The Syllabus: Zombie Charlotte Law (updated) – Greensboro News & Record (blog)

(I’ve updated this post below.)

The U.S. Department of Education couldnt kill Charlotte School of Law. Neither could the state Attorney Generals Office. Only until the UNC system stepped in and yanked the schools license to operate in North Carolina did Charlotte Law finally stop in its tracks.

Even then, after the school missed an Aug. 10 deadline to comply with the UNC systems demands, the school didnt alert students for two more weeks that yes, indeed, the school wouldnt reopen after all. Heres an Above the Law blog post from which I pulled the screen grab atop this post (click through to read the deans email), and heres the deans interview with the Charlotte Business Journalthat confirms the closing.

So thats that, right? Ha ha, no! The Charlotte Law story is like a zombie movie, and everyone knows that zombies rarely stay down for long.

On Thursday, the Ed Department made it tougher for students who bailed on the school last fall to have their loans forgiven.

On Monday morning, the Charlotte Observer reported that a former Charlotte Law professor filed suit accusing the school of admitting lots of unqualified students, then keeping them eligible so the school could keep pocketing their tuition money.

The Observer followed that up Monday night with this bombshell: the feds have been investigating the doomed law school for at least a year.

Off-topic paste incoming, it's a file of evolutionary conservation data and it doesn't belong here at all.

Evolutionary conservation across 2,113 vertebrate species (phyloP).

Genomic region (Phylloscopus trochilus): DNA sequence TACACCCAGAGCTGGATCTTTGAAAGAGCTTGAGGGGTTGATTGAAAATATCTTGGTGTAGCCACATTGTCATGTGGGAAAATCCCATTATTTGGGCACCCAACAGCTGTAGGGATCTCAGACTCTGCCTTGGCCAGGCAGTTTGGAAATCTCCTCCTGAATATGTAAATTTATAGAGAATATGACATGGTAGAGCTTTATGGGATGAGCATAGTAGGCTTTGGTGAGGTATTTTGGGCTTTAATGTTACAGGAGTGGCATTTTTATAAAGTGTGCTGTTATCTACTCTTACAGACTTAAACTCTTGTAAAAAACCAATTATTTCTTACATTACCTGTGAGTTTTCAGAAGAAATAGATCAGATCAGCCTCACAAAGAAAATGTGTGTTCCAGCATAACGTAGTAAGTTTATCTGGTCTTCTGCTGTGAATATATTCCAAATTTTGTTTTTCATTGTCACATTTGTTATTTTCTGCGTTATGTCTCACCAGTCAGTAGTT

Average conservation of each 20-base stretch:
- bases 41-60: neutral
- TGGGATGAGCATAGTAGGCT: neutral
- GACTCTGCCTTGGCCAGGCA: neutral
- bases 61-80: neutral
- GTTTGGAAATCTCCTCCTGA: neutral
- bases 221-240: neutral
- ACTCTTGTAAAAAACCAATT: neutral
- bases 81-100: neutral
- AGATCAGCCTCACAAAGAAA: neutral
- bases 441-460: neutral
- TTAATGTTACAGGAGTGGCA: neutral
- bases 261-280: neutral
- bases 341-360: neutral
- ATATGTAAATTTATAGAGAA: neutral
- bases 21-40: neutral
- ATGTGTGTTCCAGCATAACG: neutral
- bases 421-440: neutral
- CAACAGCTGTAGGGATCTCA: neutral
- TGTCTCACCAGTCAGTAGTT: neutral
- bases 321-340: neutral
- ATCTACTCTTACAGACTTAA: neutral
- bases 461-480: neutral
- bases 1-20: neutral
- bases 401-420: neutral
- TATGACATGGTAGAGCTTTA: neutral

This is one zombie flick thats never going to end. Pass the popcorn.

Update, 12:30 p.m. Thursday: The whistle-blower lawsuit filed by a former Charlotte Law professor was even worse than I thought. I skimmed the story and missed the part about how school officials called Charlotte Law students the night before the bar exam and offered then $5,000 if they skipped the test.

Law professor and law blogger Paul Campos explains why that’s a big deal: Test-takers who withdraw the night before the test are considered second-time test-takers when they eventually do sit for the bar exam. ABA disclosure forms include and a law school’s accreditation depends upon the passage rate of first-time test takers.

Apparently, InfiLaw (Charlotte Law’s parent company) has run the same scam before. According to Campos, the dean of Arizona Summit Law in 2015 was offering students $10,000 not to take the bar.

Wow. More popcorn, please!

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The Syllabus: Zombie Charlotte Law (updated) – Greensboro News & Record (blog)

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